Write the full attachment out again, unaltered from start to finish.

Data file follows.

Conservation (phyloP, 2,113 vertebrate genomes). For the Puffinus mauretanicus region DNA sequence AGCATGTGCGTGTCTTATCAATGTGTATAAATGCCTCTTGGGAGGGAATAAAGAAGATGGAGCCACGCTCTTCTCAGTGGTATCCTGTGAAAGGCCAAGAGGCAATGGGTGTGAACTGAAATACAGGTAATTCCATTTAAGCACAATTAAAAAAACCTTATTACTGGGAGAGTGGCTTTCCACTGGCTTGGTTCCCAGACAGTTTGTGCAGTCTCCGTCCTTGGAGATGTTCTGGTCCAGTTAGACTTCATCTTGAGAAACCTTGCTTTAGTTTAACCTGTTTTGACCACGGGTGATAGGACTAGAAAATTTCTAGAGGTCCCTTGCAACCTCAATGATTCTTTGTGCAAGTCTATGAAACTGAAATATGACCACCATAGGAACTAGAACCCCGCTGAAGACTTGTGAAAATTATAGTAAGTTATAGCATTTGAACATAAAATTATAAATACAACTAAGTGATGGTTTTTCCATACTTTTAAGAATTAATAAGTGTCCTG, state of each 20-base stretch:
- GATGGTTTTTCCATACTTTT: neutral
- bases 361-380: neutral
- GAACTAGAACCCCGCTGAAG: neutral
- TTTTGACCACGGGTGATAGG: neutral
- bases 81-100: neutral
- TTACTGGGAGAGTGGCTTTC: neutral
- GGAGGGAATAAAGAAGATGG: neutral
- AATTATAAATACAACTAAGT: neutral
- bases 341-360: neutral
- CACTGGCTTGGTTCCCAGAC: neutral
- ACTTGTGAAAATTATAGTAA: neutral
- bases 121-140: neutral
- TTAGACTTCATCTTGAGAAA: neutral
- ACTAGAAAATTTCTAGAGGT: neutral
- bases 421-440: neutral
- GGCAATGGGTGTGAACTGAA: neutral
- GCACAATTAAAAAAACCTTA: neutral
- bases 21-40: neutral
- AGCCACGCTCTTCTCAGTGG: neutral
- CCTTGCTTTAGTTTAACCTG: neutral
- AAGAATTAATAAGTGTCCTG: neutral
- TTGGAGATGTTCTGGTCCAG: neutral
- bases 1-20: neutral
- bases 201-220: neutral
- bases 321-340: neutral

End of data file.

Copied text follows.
Conservation (phyloP, 2,113 vertebrate genomes). For the Puffinus mauretanicus region DNA sequence AGCATGTGCGTGTCTTATCAATGTGTATAAATGCCTCTTGGGAGGGAATAAAGAAGATGGAGCCACGCTCTTCTCAGTGGTATCCTGTGAAAGGCCAAGAGGCAATGGGTGTGAACTGAAATACAGGTAATTCCATTTAAGCACAATTAAAAAAACCTTATTACTGGGAGAGTGGCTTTCCACTGGCTTGGTTCCCAGACAGTTTGTGCAGTCTCCGTCCTTGGAGATGTTCTGGTCCAGTTAGACTTCATCTTGAGAAACCTTGCTTTAGTTTAACCTGTTTTGACCACGGGTGATAGGACTAGAAAATTTCTAGAGGTCCCTTGCAACCTCAATGATTCTTTGTGCAAGTCTATGAAACTGAAATATGACCACCATAGGAACTAGAACCCCGCTGAAGACTTGTGAAAATTATAGTAAGTTATAGCATTTGAACATAAAATTATAAATACAACTAAGTGATGGTTTTTCCATACTTTTAAGAATTAATAAGTGTCCTG, state of each 20-base stretch:
- GATGGTTTTTCCATACTTTT: neutral
- bases 361-380: neutral
- GAACTAGAACCCCGCTGAAG: neutral
- TTTTGACCACGGGTGATAGG: neutral
- bases 81-100: neutral
- TTACTGGGAGAGTGGCTTTC: neutral
- GGAGGGAATAAAGAAGATGG: neutral
- AATTATAAATACAACTAAGT: neutral
- bases 341-360: neutral
- CACTGGCTTGGTTCCCAGAC: neutral
- ACTTGTGAAAATTATAGTAA: neutral
- bases 121-140: neutral
- TTAGACTTCATCTTGAGAAA: neutral
- ACTAGAAAATTTCTAGAGGT: neutral
- bases 421-440: neutral
- GGCAATGGGTGTGAACTGAA: neutral
- GCACAATTAAAAAAACCTTA: neutral
- bases 21-40: neutral
- AGCCACGCTCTTCTCAGTGG: neutral
- CCTTGCTTTAGTTTAACCTG: neutral
- AAGAATTAATAAGTGTCCTG: neutral
- TTGGAGATGTTCTGGTCCAG: neutral
- bases 1-20: neutral
- bases 201-220: neutral
- bases 321-340: neutral